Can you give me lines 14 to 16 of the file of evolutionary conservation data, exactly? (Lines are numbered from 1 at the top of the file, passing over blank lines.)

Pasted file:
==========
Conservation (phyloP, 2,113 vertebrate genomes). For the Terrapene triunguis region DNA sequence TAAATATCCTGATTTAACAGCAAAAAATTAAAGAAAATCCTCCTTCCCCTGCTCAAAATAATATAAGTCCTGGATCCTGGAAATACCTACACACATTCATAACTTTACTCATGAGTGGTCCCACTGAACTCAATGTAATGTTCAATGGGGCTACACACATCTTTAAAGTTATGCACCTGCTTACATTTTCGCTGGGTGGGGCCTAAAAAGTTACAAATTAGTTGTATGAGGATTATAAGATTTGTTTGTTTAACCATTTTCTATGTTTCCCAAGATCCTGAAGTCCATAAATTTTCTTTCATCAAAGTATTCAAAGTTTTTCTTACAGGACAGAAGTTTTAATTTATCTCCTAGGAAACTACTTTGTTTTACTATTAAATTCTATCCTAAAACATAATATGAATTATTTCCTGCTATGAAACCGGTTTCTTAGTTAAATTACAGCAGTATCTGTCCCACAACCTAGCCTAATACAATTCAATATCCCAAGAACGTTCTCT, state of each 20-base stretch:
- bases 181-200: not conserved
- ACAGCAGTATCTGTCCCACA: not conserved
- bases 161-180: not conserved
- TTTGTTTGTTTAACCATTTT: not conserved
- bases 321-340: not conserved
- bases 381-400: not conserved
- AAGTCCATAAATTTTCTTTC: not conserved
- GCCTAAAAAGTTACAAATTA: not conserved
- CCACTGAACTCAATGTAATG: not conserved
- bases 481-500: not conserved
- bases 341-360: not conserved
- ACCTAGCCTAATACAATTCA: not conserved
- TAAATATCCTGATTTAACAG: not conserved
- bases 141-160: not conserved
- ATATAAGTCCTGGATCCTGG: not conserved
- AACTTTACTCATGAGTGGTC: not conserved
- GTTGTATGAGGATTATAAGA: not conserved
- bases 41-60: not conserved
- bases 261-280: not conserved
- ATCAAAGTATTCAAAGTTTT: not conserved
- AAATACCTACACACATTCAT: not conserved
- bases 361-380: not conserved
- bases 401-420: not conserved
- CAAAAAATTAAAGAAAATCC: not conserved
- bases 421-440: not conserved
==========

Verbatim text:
- TAAATATCCTGATTTAACAG: not conserved
- bases 141-160: not conserved
- ATATAAGTCCTGGATCCTGG: not conserved